Prairie Rim Tech

A burned out burner

We’ve had our pedestal-mount MHP WNK gas grill for about a dozen years.  It’s served us well, but this summer, I noticed a hot spot forming under the front center portion of the grill.  No doubt a gas leak from the burner.  I haven’t been as faithful as I should have been about cleaning the grille, so I figured it was finally time to take the grill apart, diagnose the hot spot problem, and thoroughly clean everything.

First, I removed the porcelain-coated grill grates and set them aside.

Next, I pulled out the round briquettes, brushed off all the burnt food dust, and set them aside.  Several of them had deteriorated & broke into pieces when I moved them, so I’m now short four briquettes.  I’ll leave the gaps at the back corners where they won’t be missed as much.

I pulled out the steel grate on which the briquettes sat.  It had gotten rather rusty over the years, especially at the welded joints.  I scraped off the big chunks of rust and what little food debris there was with a screwdriver.

Removing the burner was simple.  On this model, only two cotter pins hold the single, large, H-shaped burner into the grill’s cast aluminum bottom half.  After pulling those, I carefully slid the burner and venturi tubes out of their access hole in the bottom of the grill.

Old burner.  I think I see the problem.

With everything out of the grille, I was amazed at how much debris had collected in the bottom pan.  Short work for the shop vac, though.

When I looked at the old burner, the problem was obvious.  The seam where the two halves of the burner joined had rusted through for several inches, allowing a lot more gas to escape.

My first attempt at fixing it was to merely spin the burner 180 degrees to put the hot spot in back where it wouldn’t affect me quite as much when grilling.  The venturi tubes in the exact center of the burner with a symmetric bolt pattern, so rotating the burner was an option for me.  This won’t be the case for all grills.

New burner installed.  Nice, even pattern.

Alas, when I cleaned all the loose rust off of the burner (and dumped lots of it out of the inside), I inadvertently made the gap a lot larger.  When I fired up the grill using the reversed burner, the hot spot was about three times larger than I had been before.  Oops.  I tried pinching the gap shut with pliers, but the rusted edges just broke off and made the gap bigger.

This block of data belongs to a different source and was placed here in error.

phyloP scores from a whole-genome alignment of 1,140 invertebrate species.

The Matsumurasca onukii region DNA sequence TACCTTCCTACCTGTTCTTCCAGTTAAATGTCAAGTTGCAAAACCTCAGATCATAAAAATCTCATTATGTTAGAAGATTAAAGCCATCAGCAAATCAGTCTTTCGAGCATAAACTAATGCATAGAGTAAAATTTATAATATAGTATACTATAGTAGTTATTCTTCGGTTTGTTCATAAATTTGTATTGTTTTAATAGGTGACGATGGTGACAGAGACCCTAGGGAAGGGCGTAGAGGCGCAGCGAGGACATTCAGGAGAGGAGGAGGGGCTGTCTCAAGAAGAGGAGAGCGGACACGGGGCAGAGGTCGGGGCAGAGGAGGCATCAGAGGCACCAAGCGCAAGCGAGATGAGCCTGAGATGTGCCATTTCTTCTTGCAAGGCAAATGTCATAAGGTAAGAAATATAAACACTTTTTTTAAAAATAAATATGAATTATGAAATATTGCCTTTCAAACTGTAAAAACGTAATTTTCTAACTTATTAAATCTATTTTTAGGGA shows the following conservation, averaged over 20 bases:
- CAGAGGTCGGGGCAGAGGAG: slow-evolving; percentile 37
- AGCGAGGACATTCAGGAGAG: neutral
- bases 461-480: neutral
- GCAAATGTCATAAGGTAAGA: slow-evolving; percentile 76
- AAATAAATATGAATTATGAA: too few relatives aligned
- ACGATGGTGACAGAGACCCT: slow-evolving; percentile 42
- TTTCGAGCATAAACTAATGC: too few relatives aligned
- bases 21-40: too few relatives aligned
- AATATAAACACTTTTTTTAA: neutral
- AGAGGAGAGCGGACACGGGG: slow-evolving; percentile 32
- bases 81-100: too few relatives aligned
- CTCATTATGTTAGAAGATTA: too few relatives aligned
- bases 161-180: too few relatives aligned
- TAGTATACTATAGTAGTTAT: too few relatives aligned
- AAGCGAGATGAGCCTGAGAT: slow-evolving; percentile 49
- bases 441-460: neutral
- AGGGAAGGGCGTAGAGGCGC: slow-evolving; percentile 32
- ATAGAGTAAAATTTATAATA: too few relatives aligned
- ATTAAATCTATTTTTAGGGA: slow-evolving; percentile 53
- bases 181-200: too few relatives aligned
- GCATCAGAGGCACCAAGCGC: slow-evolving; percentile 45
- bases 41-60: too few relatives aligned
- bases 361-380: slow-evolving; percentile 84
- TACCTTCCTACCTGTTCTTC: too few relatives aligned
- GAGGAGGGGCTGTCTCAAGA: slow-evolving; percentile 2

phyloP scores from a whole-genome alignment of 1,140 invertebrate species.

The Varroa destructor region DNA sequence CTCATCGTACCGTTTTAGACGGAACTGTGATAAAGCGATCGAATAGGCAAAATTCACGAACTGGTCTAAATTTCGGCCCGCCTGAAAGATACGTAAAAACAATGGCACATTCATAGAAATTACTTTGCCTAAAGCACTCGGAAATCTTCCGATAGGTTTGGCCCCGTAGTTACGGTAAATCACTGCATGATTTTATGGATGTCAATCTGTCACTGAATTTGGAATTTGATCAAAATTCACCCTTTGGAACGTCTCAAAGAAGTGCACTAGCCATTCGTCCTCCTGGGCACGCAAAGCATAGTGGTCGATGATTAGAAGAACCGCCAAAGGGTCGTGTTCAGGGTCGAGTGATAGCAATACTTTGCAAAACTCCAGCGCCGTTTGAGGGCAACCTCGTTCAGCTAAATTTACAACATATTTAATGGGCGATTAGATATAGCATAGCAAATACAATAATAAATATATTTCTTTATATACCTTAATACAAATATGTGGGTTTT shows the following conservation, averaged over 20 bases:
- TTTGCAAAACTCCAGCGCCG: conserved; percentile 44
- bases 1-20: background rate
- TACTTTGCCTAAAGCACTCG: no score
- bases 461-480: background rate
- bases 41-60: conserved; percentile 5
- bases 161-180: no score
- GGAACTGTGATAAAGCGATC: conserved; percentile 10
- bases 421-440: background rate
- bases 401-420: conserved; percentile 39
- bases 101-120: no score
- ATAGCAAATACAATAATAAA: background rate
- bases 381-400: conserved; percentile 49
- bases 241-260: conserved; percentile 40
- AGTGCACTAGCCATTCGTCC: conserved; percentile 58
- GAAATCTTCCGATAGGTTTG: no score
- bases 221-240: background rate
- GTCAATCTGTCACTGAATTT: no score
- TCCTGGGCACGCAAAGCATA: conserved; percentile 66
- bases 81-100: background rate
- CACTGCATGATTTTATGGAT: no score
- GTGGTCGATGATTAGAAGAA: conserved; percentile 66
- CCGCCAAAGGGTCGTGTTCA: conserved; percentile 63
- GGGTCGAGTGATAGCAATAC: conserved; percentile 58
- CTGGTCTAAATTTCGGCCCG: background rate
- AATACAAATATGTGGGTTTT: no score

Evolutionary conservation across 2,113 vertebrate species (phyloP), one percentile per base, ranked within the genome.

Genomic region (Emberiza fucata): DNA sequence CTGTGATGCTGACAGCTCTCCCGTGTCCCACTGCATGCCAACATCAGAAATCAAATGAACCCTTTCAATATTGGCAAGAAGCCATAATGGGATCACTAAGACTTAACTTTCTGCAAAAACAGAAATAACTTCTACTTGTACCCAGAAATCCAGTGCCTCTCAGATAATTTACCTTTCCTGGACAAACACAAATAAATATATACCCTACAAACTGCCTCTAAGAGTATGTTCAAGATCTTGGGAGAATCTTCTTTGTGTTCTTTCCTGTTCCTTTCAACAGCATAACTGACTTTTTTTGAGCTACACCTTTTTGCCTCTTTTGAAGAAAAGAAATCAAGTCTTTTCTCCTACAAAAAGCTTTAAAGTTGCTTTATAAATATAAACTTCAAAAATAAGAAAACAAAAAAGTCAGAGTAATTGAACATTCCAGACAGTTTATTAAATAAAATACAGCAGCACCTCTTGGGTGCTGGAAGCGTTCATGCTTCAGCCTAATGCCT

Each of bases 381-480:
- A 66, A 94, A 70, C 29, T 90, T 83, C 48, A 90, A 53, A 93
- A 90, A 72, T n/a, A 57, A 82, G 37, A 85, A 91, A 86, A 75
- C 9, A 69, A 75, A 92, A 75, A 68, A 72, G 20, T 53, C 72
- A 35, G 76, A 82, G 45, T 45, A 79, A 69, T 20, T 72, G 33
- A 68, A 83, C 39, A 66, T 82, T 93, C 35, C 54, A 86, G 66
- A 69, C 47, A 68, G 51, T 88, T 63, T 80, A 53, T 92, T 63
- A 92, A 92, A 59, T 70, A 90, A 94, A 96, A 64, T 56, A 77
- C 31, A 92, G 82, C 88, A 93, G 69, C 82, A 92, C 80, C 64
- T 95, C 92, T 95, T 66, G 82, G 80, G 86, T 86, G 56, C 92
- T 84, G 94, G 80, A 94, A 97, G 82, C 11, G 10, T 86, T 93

I had to break down and buy a new burner.  New, dedicated burner could be bought only for about $50.  My neighborhood Ace Hardware had a house brand generic replacement for $40, so I went with that.  It’s a GrillMark brand (pn 81304) that replaces H burners from 18-22″ long.  The new venturi tubes are made of flex tubing to conform to any shape, and can be stretched from 5.5-11″ long.  It took about 30-60 minutes to install, mounting in place with bolts & brackets rather than the cotter pins used by the original burner.  Surely not quite as simple as a drop-in replacement, but I saved $10 and didn’t have to wait a week for delivery.

With the new burner in place, I fired up the grill, and was happy to see a perfectly uniform H-shaped flame pattern.  Time for reassembly!

After all the cleaning

The porcelain-coated grates make a great non-stick surface, but they’re a bugger to clean, because you don’t want to scrape off the porcelain coating.  A stainless steel brush or scraper (or even spatula) will do that.  Consequently, I’ve let the food residue get far more baked on that I should have.  A coating of oven cleaner didn’t make much of a dent.  Scraping it with a wooden stick helped get the big stuff off, but is rather tedious.  A brass-bristled grill brush helped, but not enough.

As they currently stand, they’re a whole lot cleaner than they were a couple days ago, but they’re still a long way from “like-new.”  Now that the bulk of the thick crud (basically charcoal) is gone, I’m going to try another dose of oven cleaner… once I buy another can.  If that doesn’t do it, then I’ll just live with them the way they are.

I spent way more time on this than I expected to when I first tore into the hot spot problem.  The result is that I’ve got a shiny, clean grill that I can’t wait to try out.

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